From ANIMAL PEOPLE, May 1999:

Edward (Mike) Seymour-Rouse,
79, died on March 19 after a long struggle
against cancer. “The son of the late Major
General James Seymour-Rouse, Edward at
age 19 followed his father into the Brigade of
Guards as World War II broke out,” friend
and colleague Chris Fisher recalled. “Serving
with Special Duties, he was captured by the
Germans in Belgium in May 1940. He made
four unsuccessful attempts to escape, finally
reaching Switzerland in 1944. He was repatriated
the following year. During this time
he fought alongside the Polish resistance in
Warsaw, and was subsequently awarded the
Polish Army Cross, a link he often renewed
on Remembrance Day with Polish veterans.”

Post-war, Seymour-Rouse worked in advertising
and marketing and became active in
Conservative party politics. “Although from
a strong hunting background, having served
as Master of the East Devon Hunt during the
1950s, Edward joined the RSPCA in 1970 as
Director of Public Affairs and went on to
become one of the most decorated, popular,
and effective animal welfare campaigners,”
Fisher continued. “He received nine distinguished
awards, including the RSPCA’s
Queen Victoria Silver Medal. Just days
before his death, he became the first
Englishman to be awarded the Albert
Schweizer Medal from the Animal Welfare
Institute.” Seymour-Rouse founded the
Eurogroup for Animal Welfare in 1979, to
lobby the European Union on animal protection
issues. He retired from that post in 1985
but, Fisher continued, “took on a new role in
leading the EU public affairs work of the
International Fund for Animal Welfare. He
was instrumental in securing and maintaining
political support for the EU ban on the import
of baby whitecoat seal skin products. He continued
to consult and campaign on animal
welfare matters, dictating his final letter to a
government minister just days before his
death.” His last major project, an intended
grant-giving foundation called the Windsome
Register, solicited applications and accountability
information from many animal protection
charities in 1997, but stalled during his
terminal illness. “I do not know how this is
likely to develop,” said Fisher.

Helen Aberson Mayer, 91, author
of Dumbo, the Flying Elephant, died on
April 3 in Manhattan. The first edition of her
only known published story was illustrated by
Harold Pearl and issued as a scroll-in-a-box
by a firm called Roll-A-Book in 1939, in a
printing of under 1,000 copies. Walt Disney
noticed it shortly after finishing P i n o c c h i o
(1940), and brought Aberson (later Mayer) to
California to help script the Dumbo animated
film, chiefly authored by Joe Grant. It was
apparently Grant who incorporated into
D u m b o the dark subtext about the cruelties
often inflicted on circus elephants which
makes it one of the earliest and most influential
of all circus exposes––as well as one of
the most popular films of any type ever made.

Lieutenant Colonel Leofric Boyle,
100, was reported dead on April 2 by The
Times of London. Born in India, Boyle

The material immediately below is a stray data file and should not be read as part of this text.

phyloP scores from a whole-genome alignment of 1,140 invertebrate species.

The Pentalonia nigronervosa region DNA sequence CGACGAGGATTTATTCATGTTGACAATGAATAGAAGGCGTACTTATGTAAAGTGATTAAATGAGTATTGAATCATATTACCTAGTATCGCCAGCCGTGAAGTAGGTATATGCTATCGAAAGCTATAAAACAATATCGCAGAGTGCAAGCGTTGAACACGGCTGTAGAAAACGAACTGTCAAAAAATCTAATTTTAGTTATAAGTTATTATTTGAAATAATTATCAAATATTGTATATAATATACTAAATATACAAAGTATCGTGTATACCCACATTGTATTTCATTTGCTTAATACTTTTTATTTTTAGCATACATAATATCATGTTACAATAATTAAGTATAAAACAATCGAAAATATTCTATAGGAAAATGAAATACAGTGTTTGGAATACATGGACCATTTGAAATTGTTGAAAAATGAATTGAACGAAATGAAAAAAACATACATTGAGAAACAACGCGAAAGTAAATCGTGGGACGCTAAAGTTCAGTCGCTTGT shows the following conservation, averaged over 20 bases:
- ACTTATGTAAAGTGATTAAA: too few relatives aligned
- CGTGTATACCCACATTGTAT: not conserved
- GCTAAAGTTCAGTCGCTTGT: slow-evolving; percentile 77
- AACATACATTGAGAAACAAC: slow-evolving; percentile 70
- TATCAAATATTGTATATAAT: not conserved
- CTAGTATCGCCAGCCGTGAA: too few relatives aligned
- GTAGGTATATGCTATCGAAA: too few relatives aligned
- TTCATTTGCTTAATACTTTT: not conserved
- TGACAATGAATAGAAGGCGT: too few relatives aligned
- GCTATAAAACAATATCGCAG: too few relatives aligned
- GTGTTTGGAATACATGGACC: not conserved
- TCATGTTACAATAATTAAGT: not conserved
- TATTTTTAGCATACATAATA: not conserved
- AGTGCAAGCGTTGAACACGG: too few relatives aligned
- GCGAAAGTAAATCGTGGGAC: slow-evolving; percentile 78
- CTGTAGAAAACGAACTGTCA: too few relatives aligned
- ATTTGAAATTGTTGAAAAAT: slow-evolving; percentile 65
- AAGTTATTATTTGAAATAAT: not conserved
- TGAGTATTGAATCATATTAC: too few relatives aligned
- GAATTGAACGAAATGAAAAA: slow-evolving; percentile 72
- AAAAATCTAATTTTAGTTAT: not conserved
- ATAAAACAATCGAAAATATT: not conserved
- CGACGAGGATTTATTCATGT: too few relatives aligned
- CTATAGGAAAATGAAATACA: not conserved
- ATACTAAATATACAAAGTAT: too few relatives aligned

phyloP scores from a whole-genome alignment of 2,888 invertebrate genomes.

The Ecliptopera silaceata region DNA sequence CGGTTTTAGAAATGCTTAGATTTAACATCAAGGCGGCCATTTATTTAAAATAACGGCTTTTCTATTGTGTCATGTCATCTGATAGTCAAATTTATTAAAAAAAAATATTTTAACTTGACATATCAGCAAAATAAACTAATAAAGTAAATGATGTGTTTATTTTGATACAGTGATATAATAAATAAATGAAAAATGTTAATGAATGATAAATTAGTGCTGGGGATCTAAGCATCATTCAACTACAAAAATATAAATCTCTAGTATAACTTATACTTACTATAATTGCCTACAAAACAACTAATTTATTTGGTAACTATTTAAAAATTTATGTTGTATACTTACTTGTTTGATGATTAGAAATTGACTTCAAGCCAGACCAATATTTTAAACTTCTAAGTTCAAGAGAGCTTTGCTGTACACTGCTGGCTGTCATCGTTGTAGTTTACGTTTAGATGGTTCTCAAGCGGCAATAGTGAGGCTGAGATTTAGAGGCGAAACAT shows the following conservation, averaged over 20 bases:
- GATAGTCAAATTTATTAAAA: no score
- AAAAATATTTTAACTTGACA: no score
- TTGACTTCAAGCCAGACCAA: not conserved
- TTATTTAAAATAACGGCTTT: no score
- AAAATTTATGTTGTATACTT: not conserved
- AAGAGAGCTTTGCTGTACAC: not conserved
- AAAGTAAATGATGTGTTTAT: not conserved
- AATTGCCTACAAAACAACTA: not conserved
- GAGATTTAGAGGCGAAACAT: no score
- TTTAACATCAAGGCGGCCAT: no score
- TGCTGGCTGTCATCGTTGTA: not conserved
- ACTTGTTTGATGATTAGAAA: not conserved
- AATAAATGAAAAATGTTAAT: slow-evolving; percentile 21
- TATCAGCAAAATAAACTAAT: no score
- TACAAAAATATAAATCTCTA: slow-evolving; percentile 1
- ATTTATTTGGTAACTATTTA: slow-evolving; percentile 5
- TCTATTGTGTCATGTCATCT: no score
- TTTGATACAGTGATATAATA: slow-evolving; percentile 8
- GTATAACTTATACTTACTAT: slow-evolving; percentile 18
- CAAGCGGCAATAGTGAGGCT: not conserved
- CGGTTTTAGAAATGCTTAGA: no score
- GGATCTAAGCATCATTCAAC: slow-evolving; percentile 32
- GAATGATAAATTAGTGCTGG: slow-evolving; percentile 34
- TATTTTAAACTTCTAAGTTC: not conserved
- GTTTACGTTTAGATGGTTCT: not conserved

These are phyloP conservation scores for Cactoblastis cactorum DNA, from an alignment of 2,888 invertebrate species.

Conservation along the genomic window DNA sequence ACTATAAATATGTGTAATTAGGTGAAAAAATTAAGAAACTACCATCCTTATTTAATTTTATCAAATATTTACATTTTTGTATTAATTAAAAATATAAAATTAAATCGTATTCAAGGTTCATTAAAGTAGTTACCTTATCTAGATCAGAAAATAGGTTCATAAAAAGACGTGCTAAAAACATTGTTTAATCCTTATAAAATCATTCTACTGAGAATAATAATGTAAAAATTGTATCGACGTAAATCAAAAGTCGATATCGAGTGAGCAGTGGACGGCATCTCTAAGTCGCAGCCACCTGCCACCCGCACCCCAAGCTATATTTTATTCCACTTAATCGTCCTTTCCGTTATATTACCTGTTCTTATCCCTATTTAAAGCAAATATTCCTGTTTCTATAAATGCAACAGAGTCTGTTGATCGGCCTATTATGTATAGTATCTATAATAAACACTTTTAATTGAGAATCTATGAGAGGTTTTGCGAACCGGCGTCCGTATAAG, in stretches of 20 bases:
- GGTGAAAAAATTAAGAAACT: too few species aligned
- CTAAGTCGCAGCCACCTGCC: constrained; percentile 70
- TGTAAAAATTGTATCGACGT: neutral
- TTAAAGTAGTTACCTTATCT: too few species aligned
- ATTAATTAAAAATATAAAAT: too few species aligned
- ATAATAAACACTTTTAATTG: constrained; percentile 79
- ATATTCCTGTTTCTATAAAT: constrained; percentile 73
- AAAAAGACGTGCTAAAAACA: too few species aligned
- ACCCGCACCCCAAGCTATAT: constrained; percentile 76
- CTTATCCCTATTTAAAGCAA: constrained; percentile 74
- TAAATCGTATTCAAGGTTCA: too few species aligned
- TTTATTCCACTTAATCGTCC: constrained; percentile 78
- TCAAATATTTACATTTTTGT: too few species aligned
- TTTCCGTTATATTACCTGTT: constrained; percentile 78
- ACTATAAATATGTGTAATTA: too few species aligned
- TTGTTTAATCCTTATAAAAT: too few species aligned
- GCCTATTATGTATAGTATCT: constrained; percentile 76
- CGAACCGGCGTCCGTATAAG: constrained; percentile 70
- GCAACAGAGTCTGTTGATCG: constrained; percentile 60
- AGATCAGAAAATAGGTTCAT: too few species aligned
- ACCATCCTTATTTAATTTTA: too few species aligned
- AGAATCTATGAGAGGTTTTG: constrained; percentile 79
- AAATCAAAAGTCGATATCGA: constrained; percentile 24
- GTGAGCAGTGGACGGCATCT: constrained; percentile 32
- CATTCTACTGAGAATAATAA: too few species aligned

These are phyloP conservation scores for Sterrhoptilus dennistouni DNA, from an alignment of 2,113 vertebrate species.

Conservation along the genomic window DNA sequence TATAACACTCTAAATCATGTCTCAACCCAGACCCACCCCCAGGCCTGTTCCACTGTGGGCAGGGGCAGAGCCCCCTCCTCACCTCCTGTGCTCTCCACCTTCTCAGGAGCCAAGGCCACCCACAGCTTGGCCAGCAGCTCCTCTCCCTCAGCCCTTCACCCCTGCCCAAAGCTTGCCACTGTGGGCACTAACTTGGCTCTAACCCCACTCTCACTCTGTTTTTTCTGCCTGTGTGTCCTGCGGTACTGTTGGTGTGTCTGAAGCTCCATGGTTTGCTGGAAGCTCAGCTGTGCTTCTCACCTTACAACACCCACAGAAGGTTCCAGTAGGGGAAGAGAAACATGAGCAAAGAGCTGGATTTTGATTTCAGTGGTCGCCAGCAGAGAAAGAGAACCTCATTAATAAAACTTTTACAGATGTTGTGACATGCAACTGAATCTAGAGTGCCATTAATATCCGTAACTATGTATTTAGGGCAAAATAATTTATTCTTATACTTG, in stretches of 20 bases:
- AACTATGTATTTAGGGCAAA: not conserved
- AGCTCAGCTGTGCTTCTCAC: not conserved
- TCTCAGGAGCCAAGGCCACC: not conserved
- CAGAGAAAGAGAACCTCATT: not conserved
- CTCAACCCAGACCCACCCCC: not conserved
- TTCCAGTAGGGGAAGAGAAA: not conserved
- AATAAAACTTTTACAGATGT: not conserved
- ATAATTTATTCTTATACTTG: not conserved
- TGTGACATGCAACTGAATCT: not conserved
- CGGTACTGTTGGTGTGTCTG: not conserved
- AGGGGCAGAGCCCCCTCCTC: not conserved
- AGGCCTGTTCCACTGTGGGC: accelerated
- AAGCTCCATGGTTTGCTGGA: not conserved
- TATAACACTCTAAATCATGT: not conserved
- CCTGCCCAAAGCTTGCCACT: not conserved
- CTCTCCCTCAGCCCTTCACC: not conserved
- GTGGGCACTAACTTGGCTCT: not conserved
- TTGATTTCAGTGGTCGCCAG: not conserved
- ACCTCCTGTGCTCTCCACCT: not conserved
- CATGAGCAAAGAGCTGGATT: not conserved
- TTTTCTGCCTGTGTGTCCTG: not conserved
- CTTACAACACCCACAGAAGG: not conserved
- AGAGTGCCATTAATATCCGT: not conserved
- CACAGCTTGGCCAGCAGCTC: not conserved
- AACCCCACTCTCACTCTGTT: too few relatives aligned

served as secretary of the Fauna Preservation
Society (now known as Fauna & Flora
International), 1950-1963, and led the expeditions
that saved the Arabian oryx in 1962
by taking four specimens to the Phoenix Zoo
in Arizona. By 1972 the Arabian oryx was
extinct in the wild––but there were already
thousands in captivity, and the oryx has since
been successfully reintroduced to native habitat
in Saudi Arabia and Israel.

Savvas Savvas, 52, chief wildlife
warden in Limassol, Cyprus, was blown up
in his car by remote control bomb on March
23, just after leaving his children at school.
“He tried to do his job against all odds,”
recalled Pat Kyriacou of Animal Responsibility
Cyprus. “We often contacted him about
thug hunters. He paid a big veterinary bill for
one of our cats whom they shot in the eye,
and had ‘no hunting’ signs put up around the
cottage.” Charlambos Spyrou, 26, whose
brother was reportedly killed by wildlife wardens
in November 1998, was charged with
the murder, said Cyprus media. Andreas
Andreou and Christophoros Georgiou were
reportedly charged as co-conspirators.

Nora Fielden Hecksher, 80,
whose fortune came from the animal feed
firm her family had in Liverpool, England,
has left the National Canine Defense League
an estate worth an estimated $10 million––
more than half the annual operating budget of
the NCDL, the largest no-kill shelter network
in England, and also extensively involved in
assisting shelters in eastern Europe.

Peter Reinalt Stratton, 94, died
on January 27. Born in Shropshire, England,
he emigrated to Vancouver, British
Columbia, after distinguished service with
British military intelligence behind enemy
lines in World War II. An early patron of the
Association for the Protection of Fur-Bearing
Animals (The Fur-Bearers), Stratton also
founded the first free veterinary clinic in
Vancouver, and “was instrumental in drafting
the first Canadian humane slaughter law in
the 1950s,” remembered Fur-Bearers
cofounder George Clements.

Howard S. Kessler, DVM, 56,
died on April 8 in Southampton, New York.
A former board president of the Bide-A-Wee
Home Assn., Kessler founded the New York
Veterinary Hospital in Manhattan; cofounded
the Ansonia Veterinary Center, also in
Manhattan; and was a sponsor of the Pet
Owners With AIDS/ARC Resource Service.

Donald Savage, 81, died on April
5 in Rossmoor, California. Credited with
many of the fossil finds that unraveled the
evolutionary links of humans and apes, and
also with important discoveries about rhinos
and horses, Savage taught and studied mammalian
paleontology at the University of
California, Berkeley campus, 1946-1997.

Print Friendly

Leave a Reply

Your email address will not be published.